Under Paris sky walk lovers while under the cobblestones slip in cataphiles. If on the surface the French capital is amazing people with its iconic heritage, underground Paris is just as fascinating.
Because under our feet lays one of the most mysterious places of the City of Lights. It’s called the Paris Catacombs, a web of former underground quarries known to house the remains of millions of Parisians. Wanting to know more? Here are three uncommon anecdotes about them.
An underground maze
Before becoming the ossuary we know today, the Paris Catacombs were a network of former stone quarries that enabled to build the buildings of the capital for centuries. All in all, a 320km-gallery network slither under our feet. The part accessible to the general public only covers 1.7km.
A beach under the cobblestones
If Hogwarts has a chamber of secrets, the Paris Catacombs have several of them. In the part closed to the public lay many uncommon rooms, proof of the rich history of these former underground quarries. Among the most famous of them, La Plage – The Beach – a room with walls covered in a drawing inspired by Hokusai’s wave and floor covered in sand, as well as the Salle du Cellier – the Cellar Room – covered in murals made by street artists.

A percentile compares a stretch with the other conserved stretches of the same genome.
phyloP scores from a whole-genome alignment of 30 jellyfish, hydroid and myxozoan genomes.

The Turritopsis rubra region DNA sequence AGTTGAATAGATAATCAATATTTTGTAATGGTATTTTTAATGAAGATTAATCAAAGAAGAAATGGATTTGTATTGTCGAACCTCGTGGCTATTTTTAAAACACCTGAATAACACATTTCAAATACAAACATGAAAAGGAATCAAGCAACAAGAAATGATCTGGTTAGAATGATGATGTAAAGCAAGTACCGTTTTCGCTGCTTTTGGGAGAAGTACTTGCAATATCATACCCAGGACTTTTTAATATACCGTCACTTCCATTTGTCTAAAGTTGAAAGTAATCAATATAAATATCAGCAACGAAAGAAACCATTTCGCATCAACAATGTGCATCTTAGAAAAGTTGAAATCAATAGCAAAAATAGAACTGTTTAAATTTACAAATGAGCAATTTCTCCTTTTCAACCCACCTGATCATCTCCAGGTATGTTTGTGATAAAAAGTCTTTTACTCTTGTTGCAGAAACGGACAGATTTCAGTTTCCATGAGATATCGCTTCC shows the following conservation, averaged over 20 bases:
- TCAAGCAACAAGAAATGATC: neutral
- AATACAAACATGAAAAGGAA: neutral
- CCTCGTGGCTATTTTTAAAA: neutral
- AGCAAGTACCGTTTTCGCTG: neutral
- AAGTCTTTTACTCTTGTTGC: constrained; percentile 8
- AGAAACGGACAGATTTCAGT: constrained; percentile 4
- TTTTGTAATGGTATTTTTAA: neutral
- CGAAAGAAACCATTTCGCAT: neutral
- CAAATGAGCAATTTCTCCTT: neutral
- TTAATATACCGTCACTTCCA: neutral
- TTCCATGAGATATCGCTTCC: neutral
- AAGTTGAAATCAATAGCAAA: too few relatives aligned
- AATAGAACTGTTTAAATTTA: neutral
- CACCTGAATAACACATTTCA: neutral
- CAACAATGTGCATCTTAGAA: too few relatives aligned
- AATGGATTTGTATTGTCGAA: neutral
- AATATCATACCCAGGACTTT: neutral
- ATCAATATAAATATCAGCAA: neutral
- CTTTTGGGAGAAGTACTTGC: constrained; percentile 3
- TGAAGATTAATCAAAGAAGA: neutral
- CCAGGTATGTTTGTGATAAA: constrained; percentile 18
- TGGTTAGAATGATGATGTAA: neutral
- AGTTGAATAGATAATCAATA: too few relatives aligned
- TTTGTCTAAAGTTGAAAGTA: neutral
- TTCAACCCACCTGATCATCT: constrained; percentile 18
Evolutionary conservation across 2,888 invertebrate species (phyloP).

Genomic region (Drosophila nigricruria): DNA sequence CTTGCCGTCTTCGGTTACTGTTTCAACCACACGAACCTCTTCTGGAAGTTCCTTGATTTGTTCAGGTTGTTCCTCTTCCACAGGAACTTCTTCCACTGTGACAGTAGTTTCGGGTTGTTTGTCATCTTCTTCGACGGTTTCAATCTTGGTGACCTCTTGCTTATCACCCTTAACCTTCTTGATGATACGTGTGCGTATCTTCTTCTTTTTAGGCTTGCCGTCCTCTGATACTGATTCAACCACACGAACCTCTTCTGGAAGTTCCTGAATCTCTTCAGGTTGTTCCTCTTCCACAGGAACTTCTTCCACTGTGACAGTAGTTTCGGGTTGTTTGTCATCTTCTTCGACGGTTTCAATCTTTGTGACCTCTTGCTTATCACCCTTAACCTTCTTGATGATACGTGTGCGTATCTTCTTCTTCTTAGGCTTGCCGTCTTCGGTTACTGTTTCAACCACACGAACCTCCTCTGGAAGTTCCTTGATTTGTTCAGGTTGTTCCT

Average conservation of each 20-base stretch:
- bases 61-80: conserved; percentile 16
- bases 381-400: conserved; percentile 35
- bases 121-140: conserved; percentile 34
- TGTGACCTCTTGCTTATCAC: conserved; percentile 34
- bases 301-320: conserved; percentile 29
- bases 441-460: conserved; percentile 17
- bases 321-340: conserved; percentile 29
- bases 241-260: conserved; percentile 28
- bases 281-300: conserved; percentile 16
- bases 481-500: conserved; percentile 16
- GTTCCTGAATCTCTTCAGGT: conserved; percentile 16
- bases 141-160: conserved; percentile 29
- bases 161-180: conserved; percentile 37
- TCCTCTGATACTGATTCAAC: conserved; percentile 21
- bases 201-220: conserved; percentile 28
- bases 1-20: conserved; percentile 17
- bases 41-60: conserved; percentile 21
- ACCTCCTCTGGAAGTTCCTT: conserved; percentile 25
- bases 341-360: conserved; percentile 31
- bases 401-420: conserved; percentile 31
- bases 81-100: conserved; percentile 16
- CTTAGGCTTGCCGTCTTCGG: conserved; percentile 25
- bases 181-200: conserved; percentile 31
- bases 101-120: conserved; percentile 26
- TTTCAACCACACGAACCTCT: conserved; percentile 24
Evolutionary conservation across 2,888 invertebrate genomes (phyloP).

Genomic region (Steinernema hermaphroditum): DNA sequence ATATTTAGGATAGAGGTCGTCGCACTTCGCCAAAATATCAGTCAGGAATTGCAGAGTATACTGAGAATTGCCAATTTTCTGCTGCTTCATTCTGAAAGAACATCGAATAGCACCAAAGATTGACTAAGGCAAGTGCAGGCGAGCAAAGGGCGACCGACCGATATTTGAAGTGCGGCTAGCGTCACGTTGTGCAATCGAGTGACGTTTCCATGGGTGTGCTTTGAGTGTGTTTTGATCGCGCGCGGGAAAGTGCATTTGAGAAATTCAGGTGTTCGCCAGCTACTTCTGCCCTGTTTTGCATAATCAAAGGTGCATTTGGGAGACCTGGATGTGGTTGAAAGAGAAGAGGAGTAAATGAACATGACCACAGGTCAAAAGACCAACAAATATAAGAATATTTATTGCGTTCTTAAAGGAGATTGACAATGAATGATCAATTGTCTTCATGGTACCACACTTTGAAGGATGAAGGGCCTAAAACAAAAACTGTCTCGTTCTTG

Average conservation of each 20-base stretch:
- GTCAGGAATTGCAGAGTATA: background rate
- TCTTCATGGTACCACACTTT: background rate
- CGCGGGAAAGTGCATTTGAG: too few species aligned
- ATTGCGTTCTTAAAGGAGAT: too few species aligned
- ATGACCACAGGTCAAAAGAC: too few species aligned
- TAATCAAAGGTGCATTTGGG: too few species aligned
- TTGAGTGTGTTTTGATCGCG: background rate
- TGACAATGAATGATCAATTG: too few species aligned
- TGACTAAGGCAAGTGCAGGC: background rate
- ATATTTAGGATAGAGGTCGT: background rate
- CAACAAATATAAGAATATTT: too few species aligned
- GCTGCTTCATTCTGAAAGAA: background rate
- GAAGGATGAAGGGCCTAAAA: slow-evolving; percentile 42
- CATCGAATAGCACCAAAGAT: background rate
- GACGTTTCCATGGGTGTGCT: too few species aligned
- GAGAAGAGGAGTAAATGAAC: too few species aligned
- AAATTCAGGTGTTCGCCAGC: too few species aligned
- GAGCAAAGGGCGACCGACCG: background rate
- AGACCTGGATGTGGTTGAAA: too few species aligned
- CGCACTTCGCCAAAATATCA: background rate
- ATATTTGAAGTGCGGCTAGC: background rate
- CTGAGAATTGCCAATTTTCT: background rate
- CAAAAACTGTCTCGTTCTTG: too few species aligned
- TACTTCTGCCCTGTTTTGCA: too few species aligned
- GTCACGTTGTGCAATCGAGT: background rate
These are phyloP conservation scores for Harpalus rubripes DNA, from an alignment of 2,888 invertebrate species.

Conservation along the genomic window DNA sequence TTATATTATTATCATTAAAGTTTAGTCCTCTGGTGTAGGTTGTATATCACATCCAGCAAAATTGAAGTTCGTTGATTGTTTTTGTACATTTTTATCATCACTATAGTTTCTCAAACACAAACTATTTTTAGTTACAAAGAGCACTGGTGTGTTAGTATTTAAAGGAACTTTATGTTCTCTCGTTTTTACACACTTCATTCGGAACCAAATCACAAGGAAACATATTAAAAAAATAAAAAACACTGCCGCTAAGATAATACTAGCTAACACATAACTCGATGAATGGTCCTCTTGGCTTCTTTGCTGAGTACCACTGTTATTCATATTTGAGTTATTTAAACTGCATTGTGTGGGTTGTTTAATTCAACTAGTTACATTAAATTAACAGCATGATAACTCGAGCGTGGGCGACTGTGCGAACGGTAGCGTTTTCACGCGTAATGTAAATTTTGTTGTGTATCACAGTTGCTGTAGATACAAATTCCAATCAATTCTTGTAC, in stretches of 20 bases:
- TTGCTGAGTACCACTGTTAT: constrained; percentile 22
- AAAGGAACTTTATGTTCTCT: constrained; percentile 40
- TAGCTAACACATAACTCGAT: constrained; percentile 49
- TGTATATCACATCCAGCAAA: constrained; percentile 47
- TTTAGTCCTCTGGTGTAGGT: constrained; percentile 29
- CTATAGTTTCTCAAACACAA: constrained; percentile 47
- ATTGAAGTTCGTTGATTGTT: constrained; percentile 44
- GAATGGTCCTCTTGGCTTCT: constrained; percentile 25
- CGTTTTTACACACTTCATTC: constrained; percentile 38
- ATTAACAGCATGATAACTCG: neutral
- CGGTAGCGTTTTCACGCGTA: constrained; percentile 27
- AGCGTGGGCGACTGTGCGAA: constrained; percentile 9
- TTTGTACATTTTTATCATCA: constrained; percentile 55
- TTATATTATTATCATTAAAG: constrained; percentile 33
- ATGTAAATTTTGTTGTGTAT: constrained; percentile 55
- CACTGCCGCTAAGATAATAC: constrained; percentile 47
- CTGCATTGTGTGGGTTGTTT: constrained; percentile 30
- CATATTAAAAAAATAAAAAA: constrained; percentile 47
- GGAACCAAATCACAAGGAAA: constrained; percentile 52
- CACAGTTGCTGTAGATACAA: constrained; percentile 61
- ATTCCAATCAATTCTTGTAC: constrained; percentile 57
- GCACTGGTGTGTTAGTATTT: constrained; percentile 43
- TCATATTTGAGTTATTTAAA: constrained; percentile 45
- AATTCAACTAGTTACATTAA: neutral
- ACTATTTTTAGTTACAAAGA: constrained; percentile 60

Paris underground quarries also house several shelters such as a bunker from WWII and other iconic room such as the Salle du Château – The Castle Room – where are found gargoyles and a sculpture of a medieval castle. The Salle Z – Room Z – stands out with the highest ceiling and walls and pillars covered in murals and graffities, it used to be the place for wild parties and concerts in the 80S.
An exploration that can cost you a lot!
The catacombs are fascinating but beware, don’t go exploring the forbidden galleries on your own. In addition to a fine that can go from €60 up to €3,750, you expose yourself to many risks: subsiding, bad encounter or you could simply get lost. And these are just a few examples od the dangers lurking around. And good luck to find help because 65 feet under, you’re not guaranteed to get network.
And believe the unfortunate experience of Philibert Aspairt who was a doorman at the Val-de-Grâce who wandered in the catacombs in 1793 and never found his way out. Found 11 years later, his body has been identified thanks to his bunch of keys and a stele in his memory has been set where he’s been found.